Due to the ongoing coronavirus pandemic, in-store shopping experiences have become a faint memory. However, with many stores beginning to reopen their doors, CivicScience data explores how important in-store events actually are to consumers and what events or safety precautions would make U.S. adults more likely to walk through those doors.
The majority of U.S. adults report that in-store events are not at all important to them when shopping in department stores. Interestingly, when shopping for beauty products the results are very similar, with 79% stating that in-store events are not at all important.
As age increases, the importance of in-store events for U.S. adults decreases. Younger adults ages 18 – 24 are slightly more likely to say in-store events are very important to them whereas 80% of older adults, 55+, say that they are not at all important. This is similar for both department stores and beauty products, with 16% of 18 – 24 year olds responding that in-store events are very important to them when shopping for beauty products and 85% of U.S. adults 55+ responding that they are not at all important.
The importance of in-store events is also surprisingly similar for males and females, with both majorities saying that in-store events are not at all important for department stores, 77% of males and 75% of females, and beauty products, 77% of males and 80% of females.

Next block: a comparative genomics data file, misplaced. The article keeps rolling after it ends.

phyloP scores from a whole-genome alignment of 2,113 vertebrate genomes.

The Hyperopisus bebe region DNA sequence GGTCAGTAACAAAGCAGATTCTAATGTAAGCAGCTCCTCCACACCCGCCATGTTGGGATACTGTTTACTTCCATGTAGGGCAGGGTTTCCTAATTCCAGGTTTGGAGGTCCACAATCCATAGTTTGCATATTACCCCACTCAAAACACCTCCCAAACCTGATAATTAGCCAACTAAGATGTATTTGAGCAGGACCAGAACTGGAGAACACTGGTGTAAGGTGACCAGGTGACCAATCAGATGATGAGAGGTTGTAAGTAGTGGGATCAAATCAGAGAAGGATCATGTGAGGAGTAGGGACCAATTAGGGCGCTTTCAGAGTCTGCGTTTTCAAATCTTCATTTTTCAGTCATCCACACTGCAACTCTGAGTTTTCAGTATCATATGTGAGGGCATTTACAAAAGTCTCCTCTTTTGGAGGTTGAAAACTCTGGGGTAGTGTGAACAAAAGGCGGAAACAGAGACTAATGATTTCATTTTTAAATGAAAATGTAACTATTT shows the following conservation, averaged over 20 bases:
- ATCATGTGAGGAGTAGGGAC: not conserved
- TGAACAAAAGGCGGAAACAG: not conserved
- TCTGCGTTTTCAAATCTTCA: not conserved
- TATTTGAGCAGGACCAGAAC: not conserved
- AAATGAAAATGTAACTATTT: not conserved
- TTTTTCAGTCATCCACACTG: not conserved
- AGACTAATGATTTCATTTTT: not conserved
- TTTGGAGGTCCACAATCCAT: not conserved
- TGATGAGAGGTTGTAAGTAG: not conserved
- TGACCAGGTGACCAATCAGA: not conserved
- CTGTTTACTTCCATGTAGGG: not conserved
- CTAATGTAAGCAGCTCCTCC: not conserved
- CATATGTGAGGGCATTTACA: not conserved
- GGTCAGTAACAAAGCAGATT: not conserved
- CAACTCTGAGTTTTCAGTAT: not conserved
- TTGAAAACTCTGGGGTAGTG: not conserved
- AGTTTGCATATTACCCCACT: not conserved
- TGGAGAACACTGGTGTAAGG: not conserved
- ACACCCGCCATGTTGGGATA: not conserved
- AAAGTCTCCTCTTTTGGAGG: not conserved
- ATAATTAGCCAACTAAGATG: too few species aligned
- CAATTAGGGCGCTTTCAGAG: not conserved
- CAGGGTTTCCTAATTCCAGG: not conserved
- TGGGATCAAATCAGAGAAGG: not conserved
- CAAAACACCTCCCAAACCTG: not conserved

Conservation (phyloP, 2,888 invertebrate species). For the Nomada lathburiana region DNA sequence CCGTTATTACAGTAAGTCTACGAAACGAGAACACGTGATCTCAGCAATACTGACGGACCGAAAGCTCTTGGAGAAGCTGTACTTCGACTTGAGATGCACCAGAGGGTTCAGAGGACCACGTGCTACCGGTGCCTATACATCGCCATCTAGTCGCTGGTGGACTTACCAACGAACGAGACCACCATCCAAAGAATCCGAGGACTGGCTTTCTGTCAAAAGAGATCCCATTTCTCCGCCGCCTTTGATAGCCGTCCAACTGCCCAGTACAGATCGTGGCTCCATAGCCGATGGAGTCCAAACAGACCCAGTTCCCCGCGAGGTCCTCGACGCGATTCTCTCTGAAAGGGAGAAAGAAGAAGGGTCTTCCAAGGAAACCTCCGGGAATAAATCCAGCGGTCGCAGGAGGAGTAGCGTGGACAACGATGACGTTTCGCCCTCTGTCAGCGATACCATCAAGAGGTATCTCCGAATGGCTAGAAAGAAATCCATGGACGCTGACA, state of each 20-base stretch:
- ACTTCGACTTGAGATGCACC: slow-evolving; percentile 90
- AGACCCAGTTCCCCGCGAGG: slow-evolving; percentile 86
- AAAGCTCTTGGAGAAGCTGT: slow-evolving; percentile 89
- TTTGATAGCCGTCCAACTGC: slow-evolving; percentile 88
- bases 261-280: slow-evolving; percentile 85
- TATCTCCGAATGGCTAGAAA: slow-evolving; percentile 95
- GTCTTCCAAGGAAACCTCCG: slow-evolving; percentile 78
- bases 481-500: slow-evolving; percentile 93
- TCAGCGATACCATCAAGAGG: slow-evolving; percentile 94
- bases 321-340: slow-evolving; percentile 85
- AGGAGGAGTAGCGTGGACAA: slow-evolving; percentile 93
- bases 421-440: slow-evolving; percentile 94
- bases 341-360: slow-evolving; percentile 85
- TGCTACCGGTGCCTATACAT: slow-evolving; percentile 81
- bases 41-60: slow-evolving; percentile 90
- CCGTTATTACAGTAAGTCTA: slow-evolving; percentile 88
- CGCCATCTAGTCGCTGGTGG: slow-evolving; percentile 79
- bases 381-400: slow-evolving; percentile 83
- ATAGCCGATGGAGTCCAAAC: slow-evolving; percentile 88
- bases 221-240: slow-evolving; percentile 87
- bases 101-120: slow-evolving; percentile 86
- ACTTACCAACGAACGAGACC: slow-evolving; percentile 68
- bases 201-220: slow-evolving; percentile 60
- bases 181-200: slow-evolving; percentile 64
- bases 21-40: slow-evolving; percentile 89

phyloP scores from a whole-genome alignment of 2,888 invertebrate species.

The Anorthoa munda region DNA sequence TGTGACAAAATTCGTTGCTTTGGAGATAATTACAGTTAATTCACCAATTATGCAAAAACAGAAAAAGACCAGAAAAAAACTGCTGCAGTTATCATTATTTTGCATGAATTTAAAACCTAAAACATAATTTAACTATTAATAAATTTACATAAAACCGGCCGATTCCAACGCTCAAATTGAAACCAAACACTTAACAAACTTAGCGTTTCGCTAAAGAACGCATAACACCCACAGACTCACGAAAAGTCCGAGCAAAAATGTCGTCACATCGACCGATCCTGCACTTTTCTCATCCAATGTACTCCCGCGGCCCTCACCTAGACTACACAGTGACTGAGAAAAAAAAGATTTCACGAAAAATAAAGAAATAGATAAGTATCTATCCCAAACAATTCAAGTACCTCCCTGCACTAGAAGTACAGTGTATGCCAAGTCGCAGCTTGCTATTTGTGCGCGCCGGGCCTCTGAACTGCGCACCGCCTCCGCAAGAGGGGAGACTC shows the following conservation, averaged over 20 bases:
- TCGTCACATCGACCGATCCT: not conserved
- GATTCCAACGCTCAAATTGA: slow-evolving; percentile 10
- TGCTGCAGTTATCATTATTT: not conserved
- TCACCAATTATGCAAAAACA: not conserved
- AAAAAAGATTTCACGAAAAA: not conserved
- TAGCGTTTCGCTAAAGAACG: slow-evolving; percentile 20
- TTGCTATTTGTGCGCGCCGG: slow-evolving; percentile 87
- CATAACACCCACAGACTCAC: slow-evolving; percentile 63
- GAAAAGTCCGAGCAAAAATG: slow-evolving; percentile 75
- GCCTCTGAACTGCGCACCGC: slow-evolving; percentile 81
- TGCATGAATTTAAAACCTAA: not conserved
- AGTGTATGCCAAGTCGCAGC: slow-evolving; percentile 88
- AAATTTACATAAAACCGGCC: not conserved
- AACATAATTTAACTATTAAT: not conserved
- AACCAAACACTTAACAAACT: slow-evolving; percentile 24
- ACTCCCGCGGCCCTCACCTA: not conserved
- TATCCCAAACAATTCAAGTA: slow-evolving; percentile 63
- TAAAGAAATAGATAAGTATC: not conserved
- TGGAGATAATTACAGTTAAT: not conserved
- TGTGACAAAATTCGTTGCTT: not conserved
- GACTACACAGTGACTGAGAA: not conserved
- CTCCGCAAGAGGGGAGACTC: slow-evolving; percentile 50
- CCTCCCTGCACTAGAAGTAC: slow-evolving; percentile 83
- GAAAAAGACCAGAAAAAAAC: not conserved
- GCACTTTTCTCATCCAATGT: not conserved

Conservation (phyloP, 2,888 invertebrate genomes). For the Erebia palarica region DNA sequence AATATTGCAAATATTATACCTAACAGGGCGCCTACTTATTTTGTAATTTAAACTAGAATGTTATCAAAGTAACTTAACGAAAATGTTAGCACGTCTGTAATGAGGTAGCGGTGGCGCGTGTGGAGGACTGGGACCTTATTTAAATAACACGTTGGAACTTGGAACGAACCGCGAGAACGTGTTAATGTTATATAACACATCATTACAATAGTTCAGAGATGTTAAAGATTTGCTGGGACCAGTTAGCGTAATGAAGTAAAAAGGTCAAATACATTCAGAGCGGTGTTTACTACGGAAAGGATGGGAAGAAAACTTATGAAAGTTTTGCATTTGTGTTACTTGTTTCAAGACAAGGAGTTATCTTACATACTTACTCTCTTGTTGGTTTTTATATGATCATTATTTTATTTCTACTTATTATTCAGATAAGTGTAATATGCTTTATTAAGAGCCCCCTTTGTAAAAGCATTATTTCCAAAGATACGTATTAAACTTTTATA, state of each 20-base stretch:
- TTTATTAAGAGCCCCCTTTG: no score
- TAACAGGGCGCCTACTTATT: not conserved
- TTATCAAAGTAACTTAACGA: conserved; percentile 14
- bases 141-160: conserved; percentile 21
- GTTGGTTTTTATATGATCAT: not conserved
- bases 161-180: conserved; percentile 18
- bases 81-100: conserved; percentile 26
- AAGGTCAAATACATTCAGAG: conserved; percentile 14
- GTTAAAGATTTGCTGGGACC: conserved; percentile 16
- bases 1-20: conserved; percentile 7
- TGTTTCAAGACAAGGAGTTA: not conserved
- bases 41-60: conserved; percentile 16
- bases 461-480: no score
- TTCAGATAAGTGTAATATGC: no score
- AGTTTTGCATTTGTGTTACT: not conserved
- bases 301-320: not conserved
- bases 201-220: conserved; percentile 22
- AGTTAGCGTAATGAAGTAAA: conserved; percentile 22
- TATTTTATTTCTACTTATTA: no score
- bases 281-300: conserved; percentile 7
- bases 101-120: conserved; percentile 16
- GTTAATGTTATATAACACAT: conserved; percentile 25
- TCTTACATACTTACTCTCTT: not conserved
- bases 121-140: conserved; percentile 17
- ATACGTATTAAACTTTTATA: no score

Forty-one percent of U.S. adults report that requiring masks to be worn would make them the most comfortable returning to in-store retail shopping, out of the other options.
Unsurprisingly, U.S. adults earning an income of $150k+ are the most likely to say that none of the precautions would make them comfortable to return to retail stores. It’s notable that those in the $50k and under category are close to them. However, people of all incomes significantly value mask requirements.
Young adults, 18 – 24, and older adults, 55+, favor mask requirements at stores the most, and also are the most likely to report that none of the precautions would make them comfortable for in-store retail experiences.
Interestingly, those most likely to return to in-store shopping immediately are the people who would be most comfortable returning to stores with in-store events or sales / promotions. However, these people make up only a small portion of U.S. adults, with only 2% selecting in-store events and 7% selecting sales / promotions. Most prefer mask requirements, 43%, but they’re still not sufficiently comfortable in stores because only 23% would be comfortable returning now.
CivicScience data illustrate a consistent lack of importance of in-store events on the comfort or willingness to shop of U.S. adults. The requirement of masks is significantly more important for the comfort of all consumers, although most would still prefer to wait at least one month before returning to in-store retail shopping.